Emily Cox and Henry Rathvon | Jun 1, 2021
Take a break from the bench to puzzle and peruse.
David Wake is facing the camera, smiling.
Salamander Expert David Wake Dies at 84
Lisa Winter | May 21, 2021
Throughout his career, the University of California, Berkeley, herpetologist named 144 species of salamanders.
Close-up shot of smooth cauliflower polyps
Comprehensive Atlas of Reef-Building Coral’s Cells Created
Christie Wilcox | May 13, 2021
Single-cell RNA sequencing helps to catalog the dozens of cell types present in a stony coral, including its elusive immune cells.
Black banner reading "climate emergency act now"
Long-Delayed EPA Report Details Dire Nature of Climate Disaster
Lisa Winter | May 13, 2021
The Climate Change Indicators site was not updated during Donald Trump’s presidency.
Two signs on the ground, one reads "Don't silence science" and the other says "There is no Planet B"
White House Assembles Task Force to Sever Politics from Science
Lisa Winter | May 10, 2021
The 46-person panel will identify instances when politics got in the way of science since 2009.
different varieties of ground and unground coffee beans in bowls and plates on a table
Rediscovered Coffee Species Tastes Great, Tolerates Warmth: Study
Shawna Williams | Apr 20, 2021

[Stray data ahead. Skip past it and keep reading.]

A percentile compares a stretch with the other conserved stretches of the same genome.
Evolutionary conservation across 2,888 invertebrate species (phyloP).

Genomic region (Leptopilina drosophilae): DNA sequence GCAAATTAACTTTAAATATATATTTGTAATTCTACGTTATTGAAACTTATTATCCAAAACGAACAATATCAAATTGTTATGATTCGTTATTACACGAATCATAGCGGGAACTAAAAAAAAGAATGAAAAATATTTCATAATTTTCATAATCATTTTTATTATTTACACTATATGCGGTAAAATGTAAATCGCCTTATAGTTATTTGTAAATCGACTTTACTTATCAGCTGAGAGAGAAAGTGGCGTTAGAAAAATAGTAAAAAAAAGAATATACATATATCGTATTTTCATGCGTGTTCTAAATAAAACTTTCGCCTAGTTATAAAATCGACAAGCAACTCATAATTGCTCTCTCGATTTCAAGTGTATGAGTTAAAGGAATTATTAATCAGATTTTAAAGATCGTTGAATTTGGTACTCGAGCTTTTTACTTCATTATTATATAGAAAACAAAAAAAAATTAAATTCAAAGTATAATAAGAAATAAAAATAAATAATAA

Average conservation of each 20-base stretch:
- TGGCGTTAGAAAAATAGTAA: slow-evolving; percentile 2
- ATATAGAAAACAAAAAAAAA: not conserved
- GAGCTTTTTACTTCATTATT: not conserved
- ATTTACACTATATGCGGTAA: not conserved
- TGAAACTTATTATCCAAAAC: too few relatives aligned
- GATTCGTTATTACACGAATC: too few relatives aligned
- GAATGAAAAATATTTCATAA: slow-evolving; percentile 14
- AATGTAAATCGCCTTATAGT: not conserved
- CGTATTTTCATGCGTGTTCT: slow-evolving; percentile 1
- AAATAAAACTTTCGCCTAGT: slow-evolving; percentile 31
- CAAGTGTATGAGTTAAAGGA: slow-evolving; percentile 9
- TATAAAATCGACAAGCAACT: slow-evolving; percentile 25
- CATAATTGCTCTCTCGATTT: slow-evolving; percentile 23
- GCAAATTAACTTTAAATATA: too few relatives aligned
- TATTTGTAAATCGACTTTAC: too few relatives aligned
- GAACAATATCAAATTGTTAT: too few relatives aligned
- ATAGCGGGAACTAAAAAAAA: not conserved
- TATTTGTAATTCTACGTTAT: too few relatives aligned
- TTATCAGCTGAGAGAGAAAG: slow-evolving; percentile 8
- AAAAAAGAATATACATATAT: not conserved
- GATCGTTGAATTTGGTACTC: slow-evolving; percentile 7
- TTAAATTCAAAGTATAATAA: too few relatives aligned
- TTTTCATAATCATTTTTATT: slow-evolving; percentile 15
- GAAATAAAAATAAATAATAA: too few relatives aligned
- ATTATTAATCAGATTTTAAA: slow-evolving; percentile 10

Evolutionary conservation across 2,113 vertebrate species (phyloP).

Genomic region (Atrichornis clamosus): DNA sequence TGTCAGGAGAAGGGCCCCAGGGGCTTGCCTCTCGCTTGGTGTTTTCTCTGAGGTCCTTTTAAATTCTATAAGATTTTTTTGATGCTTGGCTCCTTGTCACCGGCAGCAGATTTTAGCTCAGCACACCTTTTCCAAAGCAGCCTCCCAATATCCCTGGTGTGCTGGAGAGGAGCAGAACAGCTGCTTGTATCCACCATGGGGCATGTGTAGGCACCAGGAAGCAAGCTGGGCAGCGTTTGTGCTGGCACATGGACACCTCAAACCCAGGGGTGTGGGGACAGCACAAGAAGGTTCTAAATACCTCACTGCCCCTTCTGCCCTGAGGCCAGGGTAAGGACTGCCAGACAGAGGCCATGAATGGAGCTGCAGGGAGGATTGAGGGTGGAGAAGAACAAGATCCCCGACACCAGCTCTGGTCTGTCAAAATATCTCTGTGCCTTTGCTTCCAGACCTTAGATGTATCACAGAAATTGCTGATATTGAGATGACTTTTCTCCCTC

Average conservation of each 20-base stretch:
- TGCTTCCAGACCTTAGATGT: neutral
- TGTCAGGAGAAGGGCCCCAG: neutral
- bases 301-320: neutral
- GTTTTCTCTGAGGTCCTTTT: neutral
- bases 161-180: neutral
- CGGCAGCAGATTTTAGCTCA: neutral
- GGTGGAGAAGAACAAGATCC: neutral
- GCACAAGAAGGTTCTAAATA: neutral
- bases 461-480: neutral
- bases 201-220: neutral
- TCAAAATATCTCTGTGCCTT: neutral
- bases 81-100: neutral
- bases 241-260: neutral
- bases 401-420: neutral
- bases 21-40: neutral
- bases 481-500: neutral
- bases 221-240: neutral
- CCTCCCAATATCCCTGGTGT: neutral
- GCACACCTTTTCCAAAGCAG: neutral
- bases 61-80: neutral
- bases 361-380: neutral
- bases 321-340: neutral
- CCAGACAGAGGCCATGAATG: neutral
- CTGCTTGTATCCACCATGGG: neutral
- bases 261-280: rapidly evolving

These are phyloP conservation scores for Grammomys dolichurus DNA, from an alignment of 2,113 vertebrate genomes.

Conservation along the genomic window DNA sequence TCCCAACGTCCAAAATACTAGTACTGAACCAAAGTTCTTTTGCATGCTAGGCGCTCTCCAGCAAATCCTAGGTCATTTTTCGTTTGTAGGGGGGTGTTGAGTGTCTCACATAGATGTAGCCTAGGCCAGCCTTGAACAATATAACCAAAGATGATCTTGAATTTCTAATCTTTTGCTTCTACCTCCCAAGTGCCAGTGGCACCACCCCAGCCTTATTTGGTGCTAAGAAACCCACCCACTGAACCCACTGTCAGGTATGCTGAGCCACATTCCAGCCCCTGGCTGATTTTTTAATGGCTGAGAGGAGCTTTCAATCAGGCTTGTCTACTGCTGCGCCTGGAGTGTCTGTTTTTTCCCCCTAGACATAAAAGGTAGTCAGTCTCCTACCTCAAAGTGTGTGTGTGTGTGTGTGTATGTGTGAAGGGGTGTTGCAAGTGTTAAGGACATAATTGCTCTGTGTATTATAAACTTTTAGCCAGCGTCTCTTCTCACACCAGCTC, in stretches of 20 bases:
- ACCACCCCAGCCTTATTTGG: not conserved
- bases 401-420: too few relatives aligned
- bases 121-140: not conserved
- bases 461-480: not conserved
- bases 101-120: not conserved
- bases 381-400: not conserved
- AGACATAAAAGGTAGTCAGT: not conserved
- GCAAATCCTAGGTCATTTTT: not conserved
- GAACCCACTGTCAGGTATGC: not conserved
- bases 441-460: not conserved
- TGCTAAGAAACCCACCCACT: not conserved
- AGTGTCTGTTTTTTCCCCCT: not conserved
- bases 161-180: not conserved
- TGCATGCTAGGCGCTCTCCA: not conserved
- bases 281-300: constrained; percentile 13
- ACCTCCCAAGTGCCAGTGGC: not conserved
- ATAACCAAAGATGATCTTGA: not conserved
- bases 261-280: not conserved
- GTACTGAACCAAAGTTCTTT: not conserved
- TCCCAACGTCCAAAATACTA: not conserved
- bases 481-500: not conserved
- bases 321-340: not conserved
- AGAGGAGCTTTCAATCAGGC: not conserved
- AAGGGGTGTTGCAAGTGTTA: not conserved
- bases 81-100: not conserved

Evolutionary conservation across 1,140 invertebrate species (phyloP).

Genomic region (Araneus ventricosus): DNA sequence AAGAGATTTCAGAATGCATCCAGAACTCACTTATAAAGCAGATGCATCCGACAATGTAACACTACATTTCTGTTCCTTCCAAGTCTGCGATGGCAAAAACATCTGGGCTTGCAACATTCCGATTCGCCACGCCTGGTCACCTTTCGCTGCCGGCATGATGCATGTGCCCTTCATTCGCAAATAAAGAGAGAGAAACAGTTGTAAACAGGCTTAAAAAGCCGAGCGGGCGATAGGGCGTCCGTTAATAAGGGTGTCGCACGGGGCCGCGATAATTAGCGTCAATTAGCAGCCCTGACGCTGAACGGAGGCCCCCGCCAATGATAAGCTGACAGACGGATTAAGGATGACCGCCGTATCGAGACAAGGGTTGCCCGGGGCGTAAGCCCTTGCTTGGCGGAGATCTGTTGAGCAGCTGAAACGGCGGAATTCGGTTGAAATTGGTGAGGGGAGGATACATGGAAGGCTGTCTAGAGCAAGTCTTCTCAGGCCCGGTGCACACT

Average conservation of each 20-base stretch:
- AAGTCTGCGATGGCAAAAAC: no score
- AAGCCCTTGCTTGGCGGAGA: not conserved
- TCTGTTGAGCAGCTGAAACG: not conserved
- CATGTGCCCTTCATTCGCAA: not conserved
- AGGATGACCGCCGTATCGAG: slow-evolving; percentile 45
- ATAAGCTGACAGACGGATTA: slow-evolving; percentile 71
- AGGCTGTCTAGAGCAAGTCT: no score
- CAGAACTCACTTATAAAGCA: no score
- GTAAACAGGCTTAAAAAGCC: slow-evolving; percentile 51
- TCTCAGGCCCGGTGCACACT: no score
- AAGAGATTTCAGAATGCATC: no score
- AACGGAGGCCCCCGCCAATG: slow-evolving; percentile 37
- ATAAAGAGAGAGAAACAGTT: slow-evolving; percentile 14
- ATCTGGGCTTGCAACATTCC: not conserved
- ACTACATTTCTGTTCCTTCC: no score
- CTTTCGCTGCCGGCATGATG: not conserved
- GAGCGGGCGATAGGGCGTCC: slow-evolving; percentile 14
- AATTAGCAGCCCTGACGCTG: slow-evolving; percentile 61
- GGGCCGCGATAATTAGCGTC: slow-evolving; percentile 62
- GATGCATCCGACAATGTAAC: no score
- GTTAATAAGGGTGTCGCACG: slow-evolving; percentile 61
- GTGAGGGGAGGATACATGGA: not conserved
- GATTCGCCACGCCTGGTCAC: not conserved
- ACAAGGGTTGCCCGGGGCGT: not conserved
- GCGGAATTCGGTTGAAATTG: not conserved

Cultivating stenophylla, untapped by the coffee industry for the last century, could help farmers cope with the effects of climate change, researchers suggest.
grass, poaceae, seasonal allergic rhinitis, hay fever, atmosphere, climate change, modelling, modeling, pollen, aerobiology, allergies, forecasting, season
New Models Improve Long-Term Grass Pollen Forecasts
Asher Jones | Mar 26, 2021
More-accurate predictions of the severity of an upcoming grass pollen season based on rainfall and temperature could help allergy sufferers manage their symptoms.
an Aedes scapulari mosquito
Disease-Carrying Mosquito Species Returns to Florida
Shawna Williams | Mar 17, 2021
Aedes scapularis is already established on the peninsula, and researchers predict that its population will continue to spread.
a map of the world with red and blue lines indicating the movement of masses of ocean water
Atlantic Circulation Weakest in More Than a Millennium: Study
Shawna Williams | Feb 26, 2021
Researchers use proxy indicators to confirm long-term changes to the Atlantic Meridional Overturning Circulation, which have profound implications for future climate in North America and Europe.
Yunnan province, China, bats, bat, COVID-19, SARS-CoV-2, SARS-CoV-1, infectious disease, pandemic, coronavirus, climate change, modeling,
Are Climate-Driven Shifts in Bat Diversity to Blame for COVID-19?
Asher Jones | Feb 12, 2021
A study proposes that habitat for bats—and their accompanying coronaviruses—has increased in southern Asia over the last century, but experts debate the reliability of the analysis.
sharks, blue shark, Prionace glauca, overfishing, ocean deoxygenation, climate change
Climate Change Could Drive Sharks to Fishing Grounds: Study
Asher Jones | Jan 28, 2021
Blue sharks don't dive as deeply in low-oxygen waters—which become more prevalent as oceans warm—effectively pushing them into areas of high fishing pressure.